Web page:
Monday, September 27, 2010

Deception at Farmers' Markets

Via Tim Diette at WLU:

A nice example of the potential value of regulation so that consumers have information on what they are buying.

Stories from NY Times (here) and Roanoke Times (here).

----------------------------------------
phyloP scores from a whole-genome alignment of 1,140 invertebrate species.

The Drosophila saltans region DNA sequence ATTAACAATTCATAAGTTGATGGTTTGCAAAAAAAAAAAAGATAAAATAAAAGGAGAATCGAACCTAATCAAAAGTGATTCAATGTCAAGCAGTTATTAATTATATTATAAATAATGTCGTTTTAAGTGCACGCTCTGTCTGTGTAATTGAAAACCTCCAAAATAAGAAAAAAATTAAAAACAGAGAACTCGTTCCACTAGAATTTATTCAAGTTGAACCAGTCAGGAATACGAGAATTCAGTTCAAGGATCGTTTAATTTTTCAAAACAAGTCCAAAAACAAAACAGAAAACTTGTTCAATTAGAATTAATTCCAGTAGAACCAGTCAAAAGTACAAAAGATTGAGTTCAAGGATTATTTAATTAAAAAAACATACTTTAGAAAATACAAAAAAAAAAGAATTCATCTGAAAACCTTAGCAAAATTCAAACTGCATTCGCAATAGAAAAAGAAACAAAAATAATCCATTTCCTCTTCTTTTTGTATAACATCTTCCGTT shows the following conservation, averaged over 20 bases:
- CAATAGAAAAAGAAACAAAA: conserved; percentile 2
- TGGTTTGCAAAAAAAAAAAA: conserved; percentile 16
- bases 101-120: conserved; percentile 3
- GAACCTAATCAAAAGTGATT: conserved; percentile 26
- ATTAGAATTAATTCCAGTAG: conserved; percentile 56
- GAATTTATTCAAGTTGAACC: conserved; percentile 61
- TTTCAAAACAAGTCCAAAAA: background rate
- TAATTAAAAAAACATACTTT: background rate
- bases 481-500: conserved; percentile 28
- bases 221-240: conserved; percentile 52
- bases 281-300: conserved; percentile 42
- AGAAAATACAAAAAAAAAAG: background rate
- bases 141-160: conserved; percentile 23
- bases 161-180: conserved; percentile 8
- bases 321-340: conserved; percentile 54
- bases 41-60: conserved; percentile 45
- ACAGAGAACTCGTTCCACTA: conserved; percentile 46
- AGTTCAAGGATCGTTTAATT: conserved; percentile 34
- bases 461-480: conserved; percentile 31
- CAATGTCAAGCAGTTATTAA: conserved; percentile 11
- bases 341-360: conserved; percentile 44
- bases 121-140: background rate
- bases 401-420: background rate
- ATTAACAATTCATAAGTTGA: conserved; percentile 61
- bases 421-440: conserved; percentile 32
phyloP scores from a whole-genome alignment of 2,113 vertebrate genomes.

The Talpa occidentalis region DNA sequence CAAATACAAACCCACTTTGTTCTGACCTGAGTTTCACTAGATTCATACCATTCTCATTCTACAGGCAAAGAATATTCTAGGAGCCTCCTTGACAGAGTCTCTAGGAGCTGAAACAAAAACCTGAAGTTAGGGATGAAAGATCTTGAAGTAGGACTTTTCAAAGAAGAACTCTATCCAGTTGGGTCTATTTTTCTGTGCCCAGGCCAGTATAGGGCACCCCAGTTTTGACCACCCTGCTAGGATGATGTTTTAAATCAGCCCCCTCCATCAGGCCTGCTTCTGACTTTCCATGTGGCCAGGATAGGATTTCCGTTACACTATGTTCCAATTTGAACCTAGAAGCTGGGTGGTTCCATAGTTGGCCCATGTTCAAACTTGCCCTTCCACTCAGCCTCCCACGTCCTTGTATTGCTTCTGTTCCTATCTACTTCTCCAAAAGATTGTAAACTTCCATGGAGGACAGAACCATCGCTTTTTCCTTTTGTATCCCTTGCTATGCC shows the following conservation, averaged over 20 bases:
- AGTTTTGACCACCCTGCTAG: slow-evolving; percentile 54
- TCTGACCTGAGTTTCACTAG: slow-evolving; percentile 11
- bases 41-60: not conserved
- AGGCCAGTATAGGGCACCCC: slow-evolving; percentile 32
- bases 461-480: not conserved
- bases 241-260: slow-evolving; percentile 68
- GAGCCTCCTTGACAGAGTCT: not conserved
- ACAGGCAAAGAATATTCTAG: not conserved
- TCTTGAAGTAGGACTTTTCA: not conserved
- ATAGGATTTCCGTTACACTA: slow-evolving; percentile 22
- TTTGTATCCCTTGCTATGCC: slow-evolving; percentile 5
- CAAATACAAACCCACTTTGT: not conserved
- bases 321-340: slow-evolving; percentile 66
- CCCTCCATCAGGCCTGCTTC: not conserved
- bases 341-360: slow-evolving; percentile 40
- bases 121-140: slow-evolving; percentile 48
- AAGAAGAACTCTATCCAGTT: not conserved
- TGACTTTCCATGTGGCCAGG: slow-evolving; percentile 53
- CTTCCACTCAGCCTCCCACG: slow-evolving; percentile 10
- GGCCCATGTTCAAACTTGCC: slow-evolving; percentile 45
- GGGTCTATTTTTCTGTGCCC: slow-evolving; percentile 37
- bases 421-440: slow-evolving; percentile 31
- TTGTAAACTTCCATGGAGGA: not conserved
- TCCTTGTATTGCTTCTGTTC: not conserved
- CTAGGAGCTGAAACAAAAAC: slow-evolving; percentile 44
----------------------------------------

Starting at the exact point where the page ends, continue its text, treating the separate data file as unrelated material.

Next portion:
I'm not a expert in the economics of regulation, but I do a bit of political economy in my research, and I did OK in the game theory portion of my micro sequence in grad school, so here's how I'd see this one playing out. Regulation will ultimately be lobbied for most by big players in the organic/local market (think whole foods, etc.). My thinking here is that the big producers actually have less incentive to "cheat" by outsourcing produce advertised as local and/or using pesticide-enhanced produce, because everyone will remember it if Whole Foods gets busted; no one will remember if Johnny Farmer does. Consumer groups will support it, but the final product will mainly serve to: (1) bar entry for small sellers; and (2) help the same big players signal their reputation cheaply. It will go over great for a while, but eventually, enough of the relatively honest small producers will collectively complain about the onerous opportunity-killing regulations. If they succeed, we'll be right back at square one.

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